Why is it So Hard to Sell Lab-Grown Diamonds in 2023? (2023)

Have you noticed that it’s getting harder and harder to sell lab-grown diamonds? This is a tale about how Lab-Grown and Natural Diamonds hold their value, with some pointers on how to sell the former in 2023.


  • “Store of Value” is an Economics term which relates how well a given object maintains, gains, or loses monetary value over time.
  • One of the selling points of Natural Diamonds is that they hold their value better than Lab-Grown Diamonds.
  • Even with Natural Diamonds, calculating the Present Market Value of a piece of jewelry purchased a decade ago isn’t as simple as taking the value at time of purchase plus inflation over the time period.
  • The value of Natural Diamonds goes up over time, albeit slowly.
  • Lab-Grown Diamonds are a product of technology: With every technological advancement, the value of the old version goes down.
  • The value of Lab-Grown Diamonds has dropped by over 50% in the last year.
  • The traditional resellers of diamonds are unfamiliar with LGDs, making the secondary market for LGDs limited.

What is a Store of Value?

“Store of Value” is an economics term which usually means ‘any commodity or asset that would normally retain purchasing power into the future.’ A house, for example, as well as all land, generally gains in value over time. A car, on the other hand, loses value the minute you drive it off the lot and continues to do so over the lifetime of the vehicle.A house is a good store of value, a car is not. (Though, ironically, you usually need the car to go to the job to afford the house.)

One of the selling points of Natural Diamonds is that they hold their value better than lab-grown equivalents. While that IS true… it is hardly an endorsement.

I’ll start with Natural Diamonds.

Natural Diamonds as a Store of Value

I just did an inspection for a Natural Diamond that was purchased in 2013 for $8314.00, retail new, at one of the big and well regarded jewelers in town.

Why is it So Hard to Sell Lab-Grown Diamonds in 2023? (1)

The client is getting a divorce and needs an appraisal of what they can reasonably expect to sell the piece for in 2023, along with a comparison appraisal of what they could have reasonably expected to sell it for in 2013. The two separate appraisals help divide property in an equitable way. Lawyer stuff.

The original seller ring gave a ‘free appraisal’ for $9700.00. It’s a pretty standard solitaire ring with a GIA-graded diamond and nothing much else. It was about as mainstream as you could get..

The client’s expectation was a simple calculation. The original cost of the ring plus ten years worth of inflation. ($9700 plus inflation for 10 years.) Assuming appreciation at 10%/year, $9700 in 2013 would come to about $25,000 now. Cool!

Unfortunately, that’s not how it works.

(Video) Are Lab Grown Diamonds WORTH IT in 2023?? 💎 (UPDATED)

Factors Affecting the Value of a Natural Diamonds Over Time

Even with Natural Diamonds, calculating the Present Market Value of an object purchased a decade ago isn’t as simple as taking the value at time of purchase plus inflation over the time period.

Here’s why:

Usual and Customary MarketPlace

That initial appraisal was an estimate of how much it would cost to replace the piece of jewelry with another like it in the case of a loss, at retail, new, and in the ‘usual and customary marketplace’. (Mostly, that means a specialty jewelry store in the local area, in this case.)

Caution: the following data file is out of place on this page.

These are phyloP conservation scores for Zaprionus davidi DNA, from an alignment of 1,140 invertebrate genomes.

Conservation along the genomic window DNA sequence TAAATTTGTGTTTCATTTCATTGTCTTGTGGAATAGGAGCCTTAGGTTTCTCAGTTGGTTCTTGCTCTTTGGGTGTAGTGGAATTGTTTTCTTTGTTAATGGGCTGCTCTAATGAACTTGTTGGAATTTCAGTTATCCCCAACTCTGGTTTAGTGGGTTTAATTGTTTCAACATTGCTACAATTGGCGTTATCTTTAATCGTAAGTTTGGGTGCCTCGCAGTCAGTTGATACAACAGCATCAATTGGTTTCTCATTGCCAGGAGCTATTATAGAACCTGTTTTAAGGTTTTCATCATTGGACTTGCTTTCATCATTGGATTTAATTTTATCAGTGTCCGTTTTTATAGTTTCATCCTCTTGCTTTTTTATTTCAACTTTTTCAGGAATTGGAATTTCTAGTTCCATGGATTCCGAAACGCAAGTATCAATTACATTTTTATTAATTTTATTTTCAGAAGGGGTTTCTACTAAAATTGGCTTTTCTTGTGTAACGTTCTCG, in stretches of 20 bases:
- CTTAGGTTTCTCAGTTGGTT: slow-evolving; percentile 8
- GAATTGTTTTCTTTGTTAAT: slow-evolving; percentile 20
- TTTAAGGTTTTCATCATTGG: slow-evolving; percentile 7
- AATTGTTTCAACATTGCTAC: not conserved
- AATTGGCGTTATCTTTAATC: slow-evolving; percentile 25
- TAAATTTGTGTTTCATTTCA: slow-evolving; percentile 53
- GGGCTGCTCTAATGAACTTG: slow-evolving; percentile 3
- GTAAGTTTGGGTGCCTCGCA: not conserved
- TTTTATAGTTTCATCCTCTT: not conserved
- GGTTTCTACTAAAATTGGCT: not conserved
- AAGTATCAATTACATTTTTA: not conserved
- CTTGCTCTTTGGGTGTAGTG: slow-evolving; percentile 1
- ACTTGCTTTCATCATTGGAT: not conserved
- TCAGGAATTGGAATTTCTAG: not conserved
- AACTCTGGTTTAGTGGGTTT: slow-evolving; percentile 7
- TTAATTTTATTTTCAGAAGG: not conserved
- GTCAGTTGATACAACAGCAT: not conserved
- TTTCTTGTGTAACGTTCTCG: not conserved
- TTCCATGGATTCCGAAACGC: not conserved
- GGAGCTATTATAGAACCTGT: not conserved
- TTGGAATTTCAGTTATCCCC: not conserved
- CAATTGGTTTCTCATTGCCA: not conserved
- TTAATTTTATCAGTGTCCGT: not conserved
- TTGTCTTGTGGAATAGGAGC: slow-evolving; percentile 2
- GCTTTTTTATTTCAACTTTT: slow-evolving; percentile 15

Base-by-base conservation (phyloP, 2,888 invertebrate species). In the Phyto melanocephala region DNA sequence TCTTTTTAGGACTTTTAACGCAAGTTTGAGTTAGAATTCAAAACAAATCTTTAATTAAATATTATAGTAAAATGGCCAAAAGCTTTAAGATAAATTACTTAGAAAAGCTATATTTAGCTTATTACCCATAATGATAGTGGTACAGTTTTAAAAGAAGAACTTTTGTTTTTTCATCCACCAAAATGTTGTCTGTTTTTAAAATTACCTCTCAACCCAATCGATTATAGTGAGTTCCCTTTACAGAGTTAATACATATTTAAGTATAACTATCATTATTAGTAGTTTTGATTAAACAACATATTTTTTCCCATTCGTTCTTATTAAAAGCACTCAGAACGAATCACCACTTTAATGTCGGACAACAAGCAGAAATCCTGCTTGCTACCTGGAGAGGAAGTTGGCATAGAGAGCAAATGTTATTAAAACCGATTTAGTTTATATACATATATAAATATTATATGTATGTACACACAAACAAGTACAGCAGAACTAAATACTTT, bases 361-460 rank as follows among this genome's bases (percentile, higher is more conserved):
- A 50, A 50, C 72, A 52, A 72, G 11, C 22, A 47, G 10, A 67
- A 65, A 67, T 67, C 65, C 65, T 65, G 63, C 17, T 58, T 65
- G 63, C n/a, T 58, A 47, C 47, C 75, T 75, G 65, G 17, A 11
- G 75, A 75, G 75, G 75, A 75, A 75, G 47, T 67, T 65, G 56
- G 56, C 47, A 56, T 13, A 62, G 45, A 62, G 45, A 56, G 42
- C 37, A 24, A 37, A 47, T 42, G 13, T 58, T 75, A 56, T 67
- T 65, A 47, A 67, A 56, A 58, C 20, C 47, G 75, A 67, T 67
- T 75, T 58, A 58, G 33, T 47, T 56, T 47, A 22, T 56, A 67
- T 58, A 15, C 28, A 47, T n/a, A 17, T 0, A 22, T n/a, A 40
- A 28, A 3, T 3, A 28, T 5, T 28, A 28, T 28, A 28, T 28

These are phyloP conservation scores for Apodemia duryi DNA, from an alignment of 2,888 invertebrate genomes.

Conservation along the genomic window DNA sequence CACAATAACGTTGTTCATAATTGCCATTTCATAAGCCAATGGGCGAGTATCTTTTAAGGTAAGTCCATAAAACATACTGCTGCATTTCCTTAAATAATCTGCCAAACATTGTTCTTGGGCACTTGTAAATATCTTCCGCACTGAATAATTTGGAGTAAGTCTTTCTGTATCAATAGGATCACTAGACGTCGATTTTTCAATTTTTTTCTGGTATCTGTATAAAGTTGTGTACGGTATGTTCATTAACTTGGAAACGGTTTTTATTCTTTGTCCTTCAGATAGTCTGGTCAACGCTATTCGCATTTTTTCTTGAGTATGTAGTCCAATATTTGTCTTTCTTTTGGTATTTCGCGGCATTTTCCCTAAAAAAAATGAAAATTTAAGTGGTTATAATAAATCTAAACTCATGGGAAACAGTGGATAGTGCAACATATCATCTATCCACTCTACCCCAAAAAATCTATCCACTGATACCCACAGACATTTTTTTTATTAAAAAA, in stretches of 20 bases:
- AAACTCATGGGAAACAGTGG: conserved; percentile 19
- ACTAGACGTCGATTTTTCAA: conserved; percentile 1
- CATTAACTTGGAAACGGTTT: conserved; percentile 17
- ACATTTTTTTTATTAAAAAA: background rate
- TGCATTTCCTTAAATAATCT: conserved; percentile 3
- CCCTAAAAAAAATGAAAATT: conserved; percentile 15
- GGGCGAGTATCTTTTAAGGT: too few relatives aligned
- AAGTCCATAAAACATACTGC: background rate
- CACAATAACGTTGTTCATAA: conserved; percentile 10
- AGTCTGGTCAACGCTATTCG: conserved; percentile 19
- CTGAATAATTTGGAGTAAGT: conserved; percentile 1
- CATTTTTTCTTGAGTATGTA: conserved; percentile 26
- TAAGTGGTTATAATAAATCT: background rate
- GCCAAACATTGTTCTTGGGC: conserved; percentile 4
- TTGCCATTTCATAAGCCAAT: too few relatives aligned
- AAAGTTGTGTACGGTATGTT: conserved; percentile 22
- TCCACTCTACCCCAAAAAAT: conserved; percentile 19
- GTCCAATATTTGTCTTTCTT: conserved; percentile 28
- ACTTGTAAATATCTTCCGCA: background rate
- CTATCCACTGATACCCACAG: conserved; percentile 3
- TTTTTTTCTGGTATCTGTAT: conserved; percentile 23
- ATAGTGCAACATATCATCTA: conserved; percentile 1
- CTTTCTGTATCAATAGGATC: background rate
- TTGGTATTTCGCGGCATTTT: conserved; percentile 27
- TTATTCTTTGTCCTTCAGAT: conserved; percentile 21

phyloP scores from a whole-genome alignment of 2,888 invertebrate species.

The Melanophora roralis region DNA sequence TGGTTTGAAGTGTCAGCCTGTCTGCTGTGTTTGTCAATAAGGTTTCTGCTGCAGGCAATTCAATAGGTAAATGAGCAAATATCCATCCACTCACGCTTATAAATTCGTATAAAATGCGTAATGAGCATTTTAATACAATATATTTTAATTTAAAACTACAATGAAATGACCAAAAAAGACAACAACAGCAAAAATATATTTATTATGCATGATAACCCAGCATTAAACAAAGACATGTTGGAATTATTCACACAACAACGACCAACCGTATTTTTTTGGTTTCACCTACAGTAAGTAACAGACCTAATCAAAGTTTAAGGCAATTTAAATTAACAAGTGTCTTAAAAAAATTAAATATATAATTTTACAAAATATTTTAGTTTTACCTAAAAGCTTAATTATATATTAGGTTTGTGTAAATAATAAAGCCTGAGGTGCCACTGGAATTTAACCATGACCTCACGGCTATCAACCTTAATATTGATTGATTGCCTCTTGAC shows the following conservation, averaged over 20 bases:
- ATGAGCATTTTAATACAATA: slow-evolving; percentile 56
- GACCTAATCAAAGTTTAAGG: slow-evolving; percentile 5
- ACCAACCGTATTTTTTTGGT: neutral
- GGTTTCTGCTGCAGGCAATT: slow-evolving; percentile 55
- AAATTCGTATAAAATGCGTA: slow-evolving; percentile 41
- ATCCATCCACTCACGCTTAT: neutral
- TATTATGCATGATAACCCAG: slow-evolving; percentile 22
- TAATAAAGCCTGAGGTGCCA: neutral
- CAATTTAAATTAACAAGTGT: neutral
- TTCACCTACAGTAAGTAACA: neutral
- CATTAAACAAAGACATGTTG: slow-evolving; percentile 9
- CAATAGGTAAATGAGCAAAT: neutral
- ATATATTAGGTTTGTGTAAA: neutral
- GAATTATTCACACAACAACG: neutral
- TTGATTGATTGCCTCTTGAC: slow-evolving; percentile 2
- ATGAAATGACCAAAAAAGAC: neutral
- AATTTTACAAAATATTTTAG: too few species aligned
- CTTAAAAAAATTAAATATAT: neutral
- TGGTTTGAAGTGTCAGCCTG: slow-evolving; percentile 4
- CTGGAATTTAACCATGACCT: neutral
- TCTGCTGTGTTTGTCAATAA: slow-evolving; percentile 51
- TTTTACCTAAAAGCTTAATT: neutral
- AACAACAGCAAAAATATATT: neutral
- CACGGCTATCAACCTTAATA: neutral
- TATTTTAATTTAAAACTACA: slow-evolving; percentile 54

This is a big world. There are lots of jewelers. The tricky part is deciding what is ‘reasonable’. That’s why the value conclusion on replacement appraisals is typically more than the transaction price, even when it’s at the same stores. In this example, $1500 more than the transaction. The idea is that the appraisal covers most stores.

New Versus Used

Like everything else, ‘new’ and ‘used’ are importantly different issues. Just because a fancy store can get $8300 for a piece new doesn’t mean that YOU can. In fact, you almost certainly can’t. But that’s for new. What about used?

Assuming you don’t happen to own a jewelry store, you’re probably going to sell your used piece of jewelry to a professional buyer. Even if you can sell the piece to one of your friends or relatives and get all the money, that’s not the ‘usual and customary market.’

‘Usual and customary’ for a second-hand diamond ring is a dealer who trades in this sort of thing locally. A pawnshop. An antique store. One of those guys on the side of the road with spinning signs that say ‘we buy gold and diamonds’. (Hint: None of these pay retail. Get an independent appraisal.)

Used Engagement Rings

The new ring imagined above contains a lot of value elements that don’t apply after it’s purchased, like a new vehicle. People don’t like used engagement rings, for example. It’s a symbolic thing.

That means the labor to set the diamond becomes labor to remove it. Sales tax and shipping are gone and you’ll never get it back. That new GIA lab report and shipping are going to come off the top.

Even in near mint condition, the pawn shop is only going to give you the weight of gold for the mounting. They’re almost certainly going to take the gemstone(s) out and sell them separately, after updating the report. The mounting is going to go in the melting pot.

The Actual Cost of the Piece Includes More Than the Diamond